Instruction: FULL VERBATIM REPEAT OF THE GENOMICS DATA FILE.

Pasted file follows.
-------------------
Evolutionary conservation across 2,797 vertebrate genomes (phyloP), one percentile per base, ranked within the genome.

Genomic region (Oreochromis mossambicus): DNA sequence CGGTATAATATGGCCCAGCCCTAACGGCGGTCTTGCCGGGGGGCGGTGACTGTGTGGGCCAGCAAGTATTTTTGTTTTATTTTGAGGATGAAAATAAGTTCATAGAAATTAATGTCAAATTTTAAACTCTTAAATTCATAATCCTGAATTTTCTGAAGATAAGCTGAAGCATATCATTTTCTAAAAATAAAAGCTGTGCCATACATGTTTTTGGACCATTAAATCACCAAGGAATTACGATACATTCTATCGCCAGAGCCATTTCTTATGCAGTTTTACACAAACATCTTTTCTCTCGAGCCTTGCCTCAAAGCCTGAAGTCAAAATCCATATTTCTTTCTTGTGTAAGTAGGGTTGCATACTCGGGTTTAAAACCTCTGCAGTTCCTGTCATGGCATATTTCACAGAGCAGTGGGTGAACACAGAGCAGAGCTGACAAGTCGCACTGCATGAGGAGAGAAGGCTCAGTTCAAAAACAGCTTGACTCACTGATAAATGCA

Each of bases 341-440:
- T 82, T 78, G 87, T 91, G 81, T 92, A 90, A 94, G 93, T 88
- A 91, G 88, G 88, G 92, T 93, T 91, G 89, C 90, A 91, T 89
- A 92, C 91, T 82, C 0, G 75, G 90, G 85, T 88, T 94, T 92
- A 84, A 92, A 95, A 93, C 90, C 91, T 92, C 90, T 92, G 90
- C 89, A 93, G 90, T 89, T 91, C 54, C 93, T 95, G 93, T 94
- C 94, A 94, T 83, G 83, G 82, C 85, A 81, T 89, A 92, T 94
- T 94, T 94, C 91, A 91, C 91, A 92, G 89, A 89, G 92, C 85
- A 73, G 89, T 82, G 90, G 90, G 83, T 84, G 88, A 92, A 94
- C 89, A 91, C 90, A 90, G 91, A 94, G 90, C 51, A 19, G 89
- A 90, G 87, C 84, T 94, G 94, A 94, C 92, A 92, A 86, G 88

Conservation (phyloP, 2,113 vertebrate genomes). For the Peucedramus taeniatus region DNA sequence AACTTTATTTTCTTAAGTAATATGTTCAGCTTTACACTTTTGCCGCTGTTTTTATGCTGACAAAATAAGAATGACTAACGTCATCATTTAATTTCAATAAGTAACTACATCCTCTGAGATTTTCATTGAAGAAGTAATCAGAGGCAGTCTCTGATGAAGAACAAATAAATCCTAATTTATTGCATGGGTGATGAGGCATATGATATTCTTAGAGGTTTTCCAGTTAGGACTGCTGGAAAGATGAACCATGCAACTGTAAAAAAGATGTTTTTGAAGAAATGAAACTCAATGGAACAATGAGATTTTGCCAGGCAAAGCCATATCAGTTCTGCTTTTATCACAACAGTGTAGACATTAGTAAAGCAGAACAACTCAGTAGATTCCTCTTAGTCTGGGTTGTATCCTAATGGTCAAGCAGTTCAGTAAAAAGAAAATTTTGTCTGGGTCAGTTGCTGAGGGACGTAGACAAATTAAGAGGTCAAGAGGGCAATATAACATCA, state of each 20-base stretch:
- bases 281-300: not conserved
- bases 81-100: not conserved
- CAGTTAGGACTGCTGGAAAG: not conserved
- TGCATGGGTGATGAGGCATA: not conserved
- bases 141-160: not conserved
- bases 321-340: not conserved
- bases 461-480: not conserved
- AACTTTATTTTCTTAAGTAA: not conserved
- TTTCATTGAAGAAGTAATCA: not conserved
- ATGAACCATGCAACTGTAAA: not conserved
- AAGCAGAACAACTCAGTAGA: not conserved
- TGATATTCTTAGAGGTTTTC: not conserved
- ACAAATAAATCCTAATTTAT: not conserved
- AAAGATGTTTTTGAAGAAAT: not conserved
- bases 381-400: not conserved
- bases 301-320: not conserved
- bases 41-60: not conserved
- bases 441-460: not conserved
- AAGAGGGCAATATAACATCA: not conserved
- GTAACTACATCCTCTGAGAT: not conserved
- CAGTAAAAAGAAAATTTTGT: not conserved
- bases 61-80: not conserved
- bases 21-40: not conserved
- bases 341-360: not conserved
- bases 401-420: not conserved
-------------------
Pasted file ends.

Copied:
Evolutionary conservation across 2,797 vertebrate genomes (phyloP), one percentile per base, ranked within the genome.

Genomic region (Oreochromis mossambicus): DNA sequence CGGTATAATATGGCCCAGCCCTAACGGCGGTCTTGCCGGGGGGCGGTGACTGTGTGGGCCAGCAAGTATTTTTGTTTTATTTTGAGGATGAAAATAAGTTCATAGAAATTAATGTCAAATTTTAAACTCTTAAATTCATAATCCTGAATTTTCTGAAGATAAGCTGAAGCATATCATTTTCTAAAAATAAAAGCTGTGCCATACATGTTTTTGGACCATTAAATCACCAAGGAATTACGATACATTCTATCGCCAGAGCCATTTCTTATGCAGTTTTACACAAACATCTTTTCTCTCGAGCCTTGCCTCAAAGCCTGAAGTCAAAATCCATATTTCTTTCTTGTGTAAGTAGGGTTGCATACTCGGGTTTAAAACCTCTGCAGTTCCTGTCATGGCATATTTCACAGAGCAGTGGGTGAACACAGAGCAGAGCTGACAAGTCGCACTGCATGAGGAGAGAAGGCTCAGTTCAAAAACAGCTTGACTCACTGATAAATGCA

Each of bases 341-440:
- T 82, T 78, G 87, T 91, G 81, T 92, A 90, A 94, G 93, T 88
- A 91, G 88, G 88, G 92, T 93, T 91, G 89, C 90, A 91, T 89
- A 92, C 91, T 82, C 0, G 75, G 90, G 85, T 88, T 94, T 92
- A 84, A 92, A 95, A 93, C 90, C 91, T 92, C 90, T 92, G 90
- C 89, A 93, G 90, T 89, T 91, C 54, C 93, T 95, G 93, T 94
- C 94, A 94, T 83, G 83, G 82, C 85, A 81, T 89, A 92, T 94
- T 94, T 94, C 91, A 91, C 91, A 92, G 89, A 89, G 92, C 85
- A 73, G 89, T 82, G 90, G 90, G 83, T 84, G 88, A 92, A 94
- C 89, A 91, C 90, A 90, G 91, A 94, G 90, C 51, A 19, G 89
- A 90, G 87, C 84, T 94, G 94, A 94, C 92, A 92, A 86, G 88

Conservation (phyloP, 2,113 vertebrate genomes). For the Peucedramus taeniatus region DNA sequence AACTTTATTTTCTTAAGTAATATGTTCAGCTTTACACTTTTGCCGCTGTTTTTATGCTGACAAAATAAGAATGACTAACGTCATCATTTAATTTCAATAAGTAACTACATCCTCTGAGATTTTCATTGAAGAAGTAATCAGAGGCAGTCTCTGATGAAGAACAAATAAATCCTAATTTATTGCATGGGTGATGAGGCATATGATATTCTTAGAGGTTTTCCAGTTAGGACTGCTGGAAAGATGAACCATGCAACTGTAAAAAAGATGTTTTTGAAGAAATGAAACTCAATGGAACAATGAGATTTTGCCAGGCAAAGCCATATCAGTTCTGCTTTTATCACAACAGTGTAGACATTAGTAAAGCAGAACAACTCAGTAGATTCCTCTTAGTCTGGGTTGTATCCTAATGGTCAAGCAGTTCAGTAAAAAGAAAATTTTGTCTGGGTCAGTTGCTGAGGGACGTAGACAAATTAAGAGGTCAAGAGGGCAATATAACATCA, state of each 20-base stretch:
- bases 281-300: not conserved
- bases 81-100: not conserved
- CAGTTAGGACTGCTGGAAAG: not conserved
- TGCATGGGTGATGAGGCATA: not conserved
- bases 141-160: not conserved
- bases 321-340: not conserved
- bases 461-480: not conserved
- AACTTTATTTTCTTAAGTAA: not conserved
- TTTCATTGAAGAAGTAATCA: not conserved
- ATGAACCATGCAACTGTAAA: not conserved
- AAGCAGAACAACTCAGTAGA: not conserved
- TGATATTCTTAGAGGTTTTC: not conserved
- ACAAATAAATCCTAATTTAT: not conserved
- AAAGATGTTTTTGAAGAAAT: not conserved
- bases 381-400: not conserved
- bases 301-320: not conserved
- bases 41-60: not conserved
- bases 441-460: not conserved
- AAGAGGGCAATATAACATCA: not conserved
- GTAACTACATCCTCTGAGAT: not conserved
- CAGTAAAAAGAAAATTTTGT: not conserved
- bases 61-80: not conserved
- bases 21-40: not conserved
- bases 341-360: not conserved
- bases 401-420: not conserved